A case of failed leadership
In a recent opinion column, Florida House Speaker Will Weatherford described the abject failure to expand access to affordable heath care to 1.2 million Floridians as “a thoughtful, researched and purposeful action on the part of the House of Representatives” (“A responsible safety net,” Other Views, May 9). In reality, what Weatherford and the state House Republican Caucus produced was not in fact a “thoughtful” action, but politically motivated inaction that is both shameful and incredibly damaging to our state. House Republicans refused to listen to the majority of Floridians, the governor, the Florida Senate, House Democrats, and common sense. Instead, they offered a paltry alternative that would have insured only a fraction of the 1.2 million in need of health care while leaving more than $50 billion in federal funds on the table. Weatherford cites the national debt and the Obama administration’s “social agenda” as why he and the GOP are refusing to embrace common sense. He makes clear that reaffirming his conservative credentials to the tea party comes before all else. Weatherford is so afraid of appearing to be in agreement with the president that he is willing to send Florida’s tax dollars to other states while denying affordable care to more than a million people. He is perfectly willing to sacrifice 120,000 permanent jobs and saddle businesses with up to $150 million in additional costs just to appease his far-right supporters.Another concern expressed by Weatherford is that expanding health care would be too costly to the state and would result in fewer funds to go toward education or infrastructure. But if he was so concerned about the Legislature’s inability to find funds for other essential programs, why did he support hundreds of millions in corporate tax giveaways? Why did he give a $100,000-per-year tax break to a California company that employs a lobbyist Weatherford used to work with? The hypocrisy is breathtaking, especially when you consider Weatherford and his fellow House Republicans only pay a paltry $8.34 a month for health insurance provided by the state. Republicans and Democrats in the Senate, backed by business groups and hospitals, came together and put forth a plan that would accept the federal funds and expand access to heath care to one million Floridians. This still was not enough for Weatherford, who chose to bemoan Washington “dictates” that, in his words, “didn’t meet the needs of our state.” I can think of 1.2 million reasons why Weatherford is unconscionably wrong in his assessment. In my life I have seen first-hand just how fundamental access to affordable health care is to a family’s physical and financial health. When my son Jeremy was prematurely born, he was in the neonatal intensive care unit for more than a month. My health insurance kept me from having to sell my house, my car and everything I owned to pay for my child’s life-saving treatment. At 23 months Jeremy had to have open-heart surgery and spent a week in the ICU. The bill came to more than $100,000, and because of my insurance and public programs such as Early Steps, my family was not thrown into financial ruin. During the one week I spent with Jeremy in the ICU after his surgery, I met another mother who was not as fortunate. Her child also was receiving open-heart surgery, but she lacked insurance. She sold her home and worked multiple jobs to help pay the six-figure bill. When the uninsured are faced with these charges, they do what they can to survive, but undoubtedly, they always end up straddled with long-term debt that eats away at their quality of life. It is so sad that Weatherford would rather play politics than address the fundamental needs of working families in our state. His priorities could not be more misguided. No matter how he tries to spin it, his first session as speaker will be remembered for his failed leadership and inability to embrace bipartisanship to expand access to affordable health care to 1.2 million working Floridians.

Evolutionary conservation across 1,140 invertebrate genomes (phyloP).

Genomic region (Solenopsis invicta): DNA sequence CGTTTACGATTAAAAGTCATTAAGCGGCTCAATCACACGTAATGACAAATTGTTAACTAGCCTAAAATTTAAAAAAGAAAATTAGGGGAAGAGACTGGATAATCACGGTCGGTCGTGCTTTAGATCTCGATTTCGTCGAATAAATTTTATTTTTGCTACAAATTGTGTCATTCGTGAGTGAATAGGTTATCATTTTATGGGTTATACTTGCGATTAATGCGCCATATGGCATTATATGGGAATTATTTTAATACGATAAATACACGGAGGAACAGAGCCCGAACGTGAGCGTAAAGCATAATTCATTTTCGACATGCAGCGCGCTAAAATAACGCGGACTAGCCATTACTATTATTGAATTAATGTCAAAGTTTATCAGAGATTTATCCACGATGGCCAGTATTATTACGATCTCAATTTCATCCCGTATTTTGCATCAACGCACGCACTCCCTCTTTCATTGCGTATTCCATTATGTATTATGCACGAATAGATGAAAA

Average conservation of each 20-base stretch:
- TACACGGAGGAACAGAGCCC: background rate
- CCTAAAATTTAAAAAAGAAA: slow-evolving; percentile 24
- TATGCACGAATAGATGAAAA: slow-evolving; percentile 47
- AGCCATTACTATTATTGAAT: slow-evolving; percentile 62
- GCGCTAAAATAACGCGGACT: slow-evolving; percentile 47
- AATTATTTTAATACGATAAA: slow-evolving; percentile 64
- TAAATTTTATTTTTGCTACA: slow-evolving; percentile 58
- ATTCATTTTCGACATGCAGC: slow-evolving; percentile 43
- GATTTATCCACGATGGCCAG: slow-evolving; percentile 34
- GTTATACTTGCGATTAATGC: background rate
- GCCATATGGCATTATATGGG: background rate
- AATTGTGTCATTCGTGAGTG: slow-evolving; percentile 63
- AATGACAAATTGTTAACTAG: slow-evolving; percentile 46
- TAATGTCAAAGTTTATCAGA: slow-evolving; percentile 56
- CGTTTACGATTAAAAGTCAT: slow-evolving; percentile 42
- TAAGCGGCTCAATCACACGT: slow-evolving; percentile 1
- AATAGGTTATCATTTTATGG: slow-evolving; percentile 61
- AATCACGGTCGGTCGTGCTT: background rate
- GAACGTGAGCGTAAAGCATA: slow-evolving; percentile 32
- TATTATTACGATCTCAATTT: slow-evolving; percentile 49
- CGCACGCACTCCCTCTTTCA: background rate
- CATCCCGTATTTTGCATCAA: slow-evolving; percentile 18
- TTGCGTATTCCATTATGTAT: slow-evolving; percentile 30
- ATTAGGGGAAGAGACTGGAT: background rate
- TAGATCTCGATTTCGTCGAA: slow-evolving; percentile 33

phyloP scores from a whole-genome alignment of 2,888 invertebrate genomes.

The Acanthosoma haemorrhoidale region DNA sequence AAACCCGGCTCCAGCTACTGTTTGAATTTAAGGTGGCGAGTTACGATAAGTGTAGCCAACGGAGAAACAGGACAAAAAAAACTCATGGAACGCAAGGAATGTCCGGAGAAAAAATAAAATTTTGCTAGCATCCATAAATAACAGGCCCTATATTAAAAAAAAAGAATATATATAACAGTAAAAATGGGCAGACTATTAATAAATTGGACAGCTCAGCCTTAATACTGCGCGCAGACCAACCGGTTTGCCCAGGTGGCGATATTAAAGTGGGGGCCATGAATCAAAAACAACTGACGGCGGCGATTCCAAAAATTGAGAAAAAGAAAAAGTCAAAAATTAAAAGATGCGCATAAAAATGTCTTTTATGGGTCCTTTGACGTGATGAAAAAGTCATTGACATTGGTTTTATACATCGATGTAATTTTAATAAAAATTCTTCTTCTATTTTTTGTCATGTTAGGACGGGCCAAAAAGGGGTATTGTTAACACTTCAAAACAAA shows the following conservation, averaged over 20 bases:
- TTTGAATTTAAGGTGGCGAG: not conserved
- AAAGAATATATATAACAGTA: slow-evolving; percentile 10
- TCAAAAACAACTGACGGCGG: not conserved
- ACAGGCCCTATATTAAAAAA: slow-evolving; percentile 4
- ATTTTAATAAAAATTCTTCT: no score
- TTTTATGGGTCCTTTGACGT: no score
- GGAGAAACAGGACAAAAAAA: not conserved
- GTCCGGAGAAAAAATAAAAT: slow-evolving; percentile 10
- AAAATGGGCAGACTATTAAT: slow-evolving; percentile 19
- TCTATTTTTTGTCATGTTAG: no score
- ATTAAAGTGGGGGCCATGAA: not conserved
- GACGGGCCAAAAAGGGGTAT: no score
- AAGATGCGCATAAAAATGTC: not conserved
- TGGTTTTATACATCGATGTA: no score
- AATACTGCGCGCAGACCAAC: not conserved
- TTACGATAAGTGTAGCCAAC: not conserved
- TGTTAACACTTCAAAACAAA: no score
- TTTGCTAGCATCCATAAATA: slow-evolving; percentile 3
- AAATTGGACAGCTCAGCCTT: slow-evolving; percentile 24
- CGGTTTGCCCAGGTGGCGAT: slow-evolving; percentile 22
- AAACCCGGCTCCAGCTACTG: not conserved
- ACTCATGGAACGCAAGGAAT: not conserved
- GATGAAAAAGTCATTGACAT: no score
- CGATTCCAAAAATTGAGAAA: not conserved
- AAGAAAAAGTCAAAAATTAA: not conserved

Allison Tant is the chair of the Florida Democratic Party.
It's official: Hillsborough high schools move to 8:30 a.m. start time, elementary schools to go earlier